The most common types of plant life on the North American prairie are Buffalo Grass, Sunflower, Crazy Weed, Asters, Blazing Stars, Coneflowers, Goldenrods, Clover, and Wild Indigos.

Some common animals in the grasslands are Coyotes, Eagles, Bobcats, the Gray Wolf, Wild Turkey, Fly Catcher, Canadian Geese, Crickets, Dung Beetle, Bison, and Prairie Chicken.

Last edited by Xeric; Friday, May 15, 2009 at 07:28 PM.
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Post Taiga and Rainforest ecosystem

Rain forest Ecosystem

The tropical rain forest can be found in three major geographical areas around the world.
Central America in the the Amazon river basin.
Africa - Zaire basin, with a small area in West Africa; also eastern Madagascar.
Indo-Malaysia - west coast of India, Assam, Southeast Asia, New Guinea and Queensland, Australia.

The tropical rain forest is a forest of tall trees in a region of year-round warmth. An average of 50 to 260 inches (125 to 660 cm.) of rain falls yearly.
Rain forests belong to the tropical wet climate group. The temperature in a rain forest rarely gets higher than 93 °F (34 °C) or drops below 68 °F (20 °C); average humidity is between 77 and 88%; rainfall is often more than 100 inches a year. There is usually a brief season of less rain. In monsoonal areas, there is a real dry season. Almost all rain forests lie near the equator.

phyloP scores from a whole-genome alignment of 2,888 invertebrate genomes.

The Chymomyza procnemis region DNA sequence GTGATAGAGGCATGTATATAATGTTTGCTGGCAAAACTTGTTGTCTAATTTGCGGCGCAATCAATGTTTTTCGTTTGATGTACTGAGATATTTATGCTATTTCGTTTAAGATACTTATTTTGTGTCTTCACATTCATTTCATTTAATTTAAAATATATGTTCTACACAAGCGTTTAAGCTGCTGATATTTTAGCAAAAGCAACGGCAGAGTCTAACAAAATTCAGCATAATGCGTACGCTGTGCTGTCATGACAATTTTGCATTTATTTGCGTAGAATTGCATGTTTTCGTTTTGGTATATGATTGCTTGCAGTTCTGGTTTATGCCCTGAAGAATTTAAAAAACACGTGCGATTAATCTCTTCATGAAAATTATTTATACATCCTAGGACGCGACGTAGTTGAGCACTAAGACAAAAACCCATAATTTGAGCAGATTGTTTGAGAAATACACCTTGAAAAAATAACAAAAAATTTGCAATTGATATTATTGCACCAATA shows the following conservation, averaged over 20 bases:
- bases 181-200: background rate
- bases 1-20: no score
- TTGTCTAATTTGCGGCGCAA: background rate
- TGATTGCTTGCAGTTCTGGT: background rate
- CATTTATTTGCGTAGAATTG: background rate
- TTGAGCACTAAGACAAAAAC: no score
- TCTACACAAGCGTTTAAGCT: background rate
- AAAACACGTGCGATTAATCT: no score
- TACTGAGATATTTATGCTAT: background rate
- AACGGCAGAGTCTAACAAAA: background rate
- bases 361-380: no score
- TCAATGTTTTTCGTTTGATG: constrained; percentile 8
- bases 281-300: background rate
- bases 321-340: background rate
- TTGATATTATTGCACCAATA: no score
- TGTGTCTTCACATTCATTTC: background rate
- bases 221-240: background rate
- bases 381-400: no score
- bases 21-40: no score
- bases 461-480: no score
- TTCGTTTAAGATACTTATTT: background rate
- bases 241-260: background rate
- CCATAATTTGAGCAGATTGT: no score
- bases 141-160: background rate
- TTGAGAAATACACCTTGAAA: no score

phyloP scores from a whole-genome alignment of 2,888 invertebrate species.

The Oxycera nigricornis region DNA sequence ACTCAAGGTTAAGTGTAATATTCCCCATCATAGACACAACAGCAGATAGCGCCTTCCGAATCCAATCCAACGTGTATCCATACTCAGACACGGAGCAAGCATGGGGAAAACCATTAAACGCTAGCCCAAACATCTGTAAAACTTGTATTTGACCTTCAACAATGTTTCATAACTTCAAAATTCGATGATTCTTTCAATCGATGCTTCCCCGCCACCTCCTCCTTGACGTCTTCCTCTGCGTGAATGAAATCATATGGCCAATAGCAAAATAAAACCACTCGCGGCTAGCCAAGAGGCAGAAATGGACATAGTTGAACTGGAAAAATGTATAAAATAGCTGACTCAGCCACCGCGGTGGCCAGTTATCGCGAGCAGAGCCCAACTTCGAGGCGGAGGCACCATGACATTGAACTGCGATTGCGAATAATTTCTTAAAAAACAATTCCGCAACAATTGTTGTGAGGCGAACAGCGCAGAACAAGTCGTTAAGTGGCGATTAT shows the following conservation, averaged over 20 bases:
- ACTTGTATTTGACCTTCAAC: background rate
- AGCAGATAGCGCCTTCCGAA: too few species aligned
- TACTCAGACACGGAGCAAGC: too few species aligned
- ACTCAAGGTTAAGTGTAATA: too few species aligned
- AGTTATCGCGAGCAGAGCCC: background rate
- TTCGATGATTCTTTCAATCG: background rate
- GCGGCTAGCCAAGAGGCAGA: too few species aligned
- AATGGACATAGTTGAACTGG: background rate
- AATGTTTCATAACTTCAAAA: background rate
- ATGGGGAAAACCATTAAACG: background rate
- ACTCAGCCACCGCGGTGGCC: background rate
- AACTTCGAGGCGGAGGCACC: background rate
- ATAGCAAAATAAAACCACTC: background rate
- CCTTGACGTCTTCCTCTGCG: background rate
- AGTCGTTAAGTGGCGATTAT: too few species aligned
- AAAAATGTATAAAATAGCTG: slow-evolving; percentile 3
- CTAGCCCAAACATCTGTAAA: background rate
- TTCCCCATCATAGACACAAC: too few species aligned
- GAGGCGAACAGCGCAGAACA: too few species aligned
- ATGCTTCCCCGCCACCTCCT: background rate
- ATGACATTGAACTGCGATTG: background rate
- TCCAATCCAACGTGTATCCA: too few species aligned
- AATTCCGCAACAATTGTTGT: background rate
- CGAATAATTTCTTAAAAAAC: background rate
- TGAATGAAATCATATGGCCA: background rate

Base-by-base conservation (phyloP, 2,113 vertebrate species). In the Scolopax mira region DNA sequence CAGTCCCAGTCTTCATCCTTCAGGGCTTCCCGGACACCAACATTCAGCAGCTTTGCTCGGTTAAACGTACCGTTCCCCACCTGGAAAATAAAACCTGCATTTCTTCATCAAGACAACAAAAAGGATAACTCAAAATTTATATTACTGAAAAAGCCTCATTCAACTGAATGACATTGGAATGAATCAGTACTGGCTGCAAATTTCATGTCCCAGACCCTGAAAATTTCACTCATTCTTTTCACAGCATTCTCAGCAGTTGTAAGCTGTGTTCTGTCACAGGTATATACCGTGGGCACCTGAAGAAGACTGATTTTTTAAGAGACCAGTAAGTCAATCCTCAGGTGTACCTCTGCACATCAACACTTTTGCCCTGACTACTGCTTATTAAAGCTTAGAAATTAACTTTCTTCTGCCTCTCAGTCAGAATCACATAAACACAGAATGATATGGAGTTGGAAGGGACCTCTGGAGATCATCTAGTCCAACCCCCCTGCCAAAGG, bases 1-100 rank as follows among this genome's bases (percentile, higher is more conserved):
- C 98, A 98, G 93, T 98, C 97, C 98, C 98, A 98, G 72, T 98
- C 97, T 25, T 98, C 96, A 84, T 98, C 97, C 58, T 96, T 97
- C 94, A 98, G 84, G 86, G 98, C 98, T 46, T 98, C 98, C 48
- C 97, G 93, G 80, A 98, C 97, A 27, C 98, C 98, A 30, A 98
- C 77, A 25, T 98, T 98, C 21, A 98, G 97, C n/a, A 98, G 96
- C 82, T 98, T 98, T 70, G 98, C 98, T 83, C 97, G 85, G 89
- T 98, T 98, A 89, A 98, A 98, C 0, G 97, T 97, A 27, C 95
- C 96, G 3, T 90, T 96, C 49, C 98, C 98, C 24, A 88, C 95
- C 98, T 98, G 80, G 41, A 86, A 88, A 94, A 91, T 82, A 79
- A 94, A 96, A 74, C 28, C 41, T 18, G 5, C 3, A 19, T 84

Rainforests now cover less than 6% of Earth's land surface. Scientists estimate that more than half of all the world's plant and animal species live in tropical rain forests. Tropical rainforests produce 40% of Earth's oxygen.

A tropical rain forest has more kinds of trees than any other area in the world. Scientists have counted about 100 to 300 species in one 2 1/2-acre (1-hectare) area in South America. Seventy percent of the plants in the rainforest are trees.
About 1/4 of all the medicines we use come from rainforest plants. Curare comes from a tropical vine, and is used as an anesthetic and to relax muscles during surgery. Quinine, from the cinchona tree, is used to treat malaria. A person with lymphocytic leukemia has a 99% chance that the disease will go into remission because of the rosy periwinkle. More than 1,400 varieties of tropical plants are thought to be potential cures for cancer.